The first is a fairly crude silhouette of a swallow in flight. That’s to mark my first book, The shadow side of grace, and to honour my Grandfather Francis, who served in the Royal Navy during the Second World War. He returned from combat with many scars, a war bride, and tattoos over both arms. My second tattoo, a winged and long-toothed ourobourous from a Renaissance alchemical text, marks Double-blind and reminds me of the spectrum of human experience and of the human condition — the mysterious intermingling of good and evil, love and hate. For Sky Waves, I got a raven and a crow, intelligent and compassionate death-eater birds I see a lot here in NL. They take better care of one another than humans often do. The artist suggested branches for them to perch on. That work is on my upper chest. Yes, all the tattoos hurt, especially the crow and raven. No, I don’t regret them for a second. I’ve wanted tattoos since I was very young, mostly because of my late Grandfather Francis, whom I admired very much, and deeply miss.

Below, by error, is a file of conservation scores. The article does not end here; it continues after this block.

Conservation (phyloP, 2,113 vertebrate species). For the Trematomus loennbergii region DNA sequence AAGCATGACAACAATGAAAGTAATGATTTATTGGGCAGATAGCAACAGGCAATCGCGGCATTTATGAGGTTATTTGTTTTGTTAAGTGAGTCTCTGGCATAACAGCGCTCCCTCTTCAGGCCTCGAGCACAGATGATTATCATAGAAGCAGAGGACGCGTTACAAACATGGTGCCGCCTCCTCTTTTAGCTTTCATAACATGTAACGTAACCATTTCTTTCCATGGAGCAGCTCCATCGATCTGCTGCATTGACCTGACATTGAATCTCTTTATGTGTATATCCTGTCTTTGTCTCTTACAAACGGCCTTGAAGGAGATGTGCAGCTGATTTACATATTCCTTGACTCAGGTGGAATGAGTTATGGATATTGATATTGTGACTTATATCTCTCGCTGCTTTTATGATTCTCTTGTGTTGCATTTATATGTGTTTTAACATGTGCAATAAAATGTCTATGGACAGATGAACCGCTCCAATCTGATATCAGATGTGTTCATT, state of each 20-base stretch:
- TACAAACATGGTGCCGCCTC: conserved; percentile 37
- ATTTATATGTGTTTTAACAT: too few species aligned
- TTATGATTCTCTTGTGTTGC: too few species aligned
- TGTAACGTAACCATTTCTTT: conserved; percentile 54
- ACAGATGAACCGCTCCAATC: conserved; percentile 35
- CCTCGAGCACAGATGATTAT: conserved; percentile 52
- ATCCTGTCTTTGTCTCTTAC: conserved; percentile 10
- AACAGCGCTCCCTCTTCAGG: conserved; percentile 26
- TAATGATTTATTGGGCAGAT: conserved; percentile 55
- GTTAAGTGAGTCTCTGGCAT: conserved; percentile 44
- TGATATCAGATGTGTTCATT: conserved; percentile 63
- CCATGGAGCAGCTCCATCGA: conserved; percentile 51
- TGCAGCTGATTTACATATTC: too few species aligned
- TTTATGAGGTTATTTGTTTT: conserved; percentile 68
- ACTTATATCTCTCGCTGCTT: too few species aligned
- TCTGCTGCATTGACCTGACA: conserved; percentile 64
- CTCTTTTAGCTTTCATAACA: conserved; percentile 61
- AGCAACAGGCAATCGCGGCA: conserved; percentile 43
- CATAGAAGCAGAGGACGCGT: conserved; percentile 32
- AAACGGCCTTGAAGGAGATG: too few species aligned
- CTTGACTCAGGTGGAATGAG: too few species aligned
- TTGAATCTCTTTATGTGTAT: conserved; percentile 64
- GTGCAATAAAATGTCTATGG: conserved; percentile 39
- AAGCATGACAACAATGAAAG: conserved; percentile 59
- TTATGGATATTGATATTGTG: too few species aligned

In a recent CBC interview you said that your books have been deemed “hard to sell.” Why do you think that is?
I really don’t know.
I wonder if some of it isn’t gender — nice girls don’t write harsh books. It’d be foolishess — Winter and Moore can gut you sharp and quick and look good in a dress while doing so. My work needs to improve, no question, but I don’t think I’m incompetent. I also wonder if my work needs more focused marketing and promotion. I know my work is neither easy nor comfortable.
Taste is a big deal. So is exposure. Laughable errors haven’t helped, either: my first novel, Double-blind, got a micro-review in the Globe and Mail as a crime novel. It’s not a crime novel, so it hardly fared well when being reviewed as one. Small presses don’t have a whole lot of promo money, but I also wonder if publishers in general haven’t been a little slow to examine and explore on-line marketing opportunities.